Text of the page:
With its sleek forms and zigzag designs, the art deco architectural style conquered the imagination of many architects in Egypt. Embracing the style as reminiscent of ancient Egypt, architects excelled in creating the most luxurious movie theatres in Cairo. A stroll through downtown Cairo, and a quick glance at the surrounding architecture, easily shows that most of the cinemas, the likes of the Rivoli, the Odeon and the Miami, were built during the glorious era of art deco (1935 – 1945).

Hidden in al-Alfi Street, off 26th of July Street, Diana Palace, now renamed Diana Cinema, remains the most stylish cinema theatre in Downtown Cairo. Combining an art deco style from the outside with an even more magnificent interior, it is an institution in itself. Designed by Gaston Rossi, a partner in the local firm of architects Dominioni, Rossi & Salama, Diana Palace is one of the rare movie theatres not disfigured by modernization. It has kept all its interior fixtures intact, as well as the art deco lines of its outside walls and façade.

Decorated with traditional geometric art deco designs incorporating glass and chrome, Diana Palace’s foyer is typical of the movie theatres of the 1930s. Complex groupings of rectangle and trapezoid shapes festoon the majestic wrought iron double staircase which leads to the landing. There, a magnificently carved mirror reflects the thousand sparkling lights of a huge crystal chandelier hanging from the ceiling. In complete contrast to the lavishly decorated foyer, the auditorium with its seating capacity of 1,500, has sober light fixtures set on the typically austere Art Deco lines of its walls.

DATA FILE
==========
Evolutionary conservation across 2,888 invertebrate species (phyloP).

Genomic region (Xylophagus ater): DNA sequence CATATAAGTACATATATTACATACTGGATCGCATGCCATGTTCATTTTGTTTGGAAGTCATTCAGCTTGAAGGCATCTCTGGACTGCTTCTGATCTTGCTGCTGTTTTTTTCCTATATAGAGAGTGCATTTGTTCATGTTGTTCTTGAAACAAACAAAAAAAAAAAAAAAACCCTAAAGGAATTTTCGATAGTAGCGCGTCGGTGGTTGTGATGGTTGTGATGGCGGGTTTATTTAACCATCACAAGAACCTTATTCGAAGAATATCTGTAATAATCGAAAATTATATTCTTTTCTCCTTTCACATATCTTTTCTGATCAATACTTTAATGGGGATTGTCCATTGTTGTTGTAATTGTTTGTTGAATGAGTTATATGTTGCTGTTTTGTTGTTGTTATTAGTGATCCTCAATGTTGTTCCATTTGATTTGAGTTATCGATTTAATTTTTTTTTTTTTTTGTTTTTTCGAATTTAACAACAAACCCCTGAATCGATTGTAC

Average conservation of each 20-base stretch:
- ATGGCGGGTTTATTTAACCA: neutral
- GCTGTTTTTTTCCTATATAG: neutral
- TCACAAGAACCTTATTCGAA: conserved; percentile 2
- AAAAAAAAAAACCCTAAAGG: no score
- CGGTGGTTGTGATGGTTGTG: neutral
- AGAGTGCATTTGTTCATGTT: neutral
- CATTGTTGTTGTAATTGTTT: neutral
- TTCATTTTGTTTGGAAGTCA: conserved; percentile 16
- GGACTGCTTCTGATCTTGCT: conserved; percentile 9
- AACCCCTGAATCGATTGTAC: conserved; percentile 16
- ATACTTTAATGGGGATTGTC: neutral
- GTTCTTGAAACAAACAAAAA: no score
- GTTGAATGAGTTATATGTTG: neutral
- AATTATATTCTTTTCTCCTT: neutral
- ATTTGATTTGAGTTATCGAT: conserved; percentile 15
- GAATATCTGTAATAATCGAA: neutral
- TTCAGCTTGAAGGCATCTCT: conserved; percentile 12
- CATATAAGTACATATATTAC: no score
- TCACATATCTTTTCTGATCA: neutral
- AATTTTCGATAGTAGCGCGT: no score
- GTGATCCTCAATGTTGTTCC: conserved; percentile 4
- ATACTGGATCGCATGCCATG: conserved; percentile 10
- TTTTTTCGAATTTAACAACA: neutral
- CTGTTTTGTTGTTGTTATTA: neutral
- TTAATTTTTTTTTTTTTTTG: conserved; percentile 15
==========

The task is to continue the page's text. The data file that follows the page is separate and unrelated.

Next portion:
In its heyday, Diana Palace was a prestigious first-run movie theatre, with a mixture of elegance and artistry, where smoking jackets and long flowing gowns were de rigueur and where during the entr’acte – the interval – the beau monde went out in the foyer to sip Martinis and smoke Havanas. Produced by the owners of Nahas Films, Edmund and Gabriel, the first Arabic musical film, George Abyad’s ‘Song of the Heart’ (Onshoudat al-Fouad) was released on 4 April 1932 at Cinema Diana Palace.

Today, Cinema Diana is relegated to the category of ‘second-class’ cinema, playing mainly Egyptian films and often double-features, to mostly empty houses. Nevertheless, this magnificent example of a stylish art deco movie theatre should be considered lucky because it has escaped the fate of many of its contemporaries.

Many old cinema buildings have been destroyed in the name of development and replaced by ugly office blocks. Others, crying out for something to be done with them, continue to slip further into disrepair. Although still displaying the magnificent art deco architecture of their past glory, the Kursal and the Lido stand derelict and abandoned along Emad Eddin Street, once the hub of Cairo’s entertainment business. Other cinemas still operate on Emad Eddin Street, but their faҫades and interiors have been converted, such as the Cosmos and the nearby Le Pigale. Stuck between the Kursaal and the Lido, and listed as a ‘third-class’ cinema, Le Pigale, actually misspelled Pigeal, lost all its former art deco architecture during its rehabilitation. The former art deco façade is now plastered with giant black and white photos of actors and hand-painted film posters. If Le Pigeal and the Cosmos have been refurbished and are still operating, the Kursal and the Lido are not even earmarked for redevelopment and no one on the street remembers them as movie theatres, or even notices them. Their fate remains unknown, but most probably they will be pulled down and replaced by another mammoth mall or an office building, erasing forever an era of artistic elegance.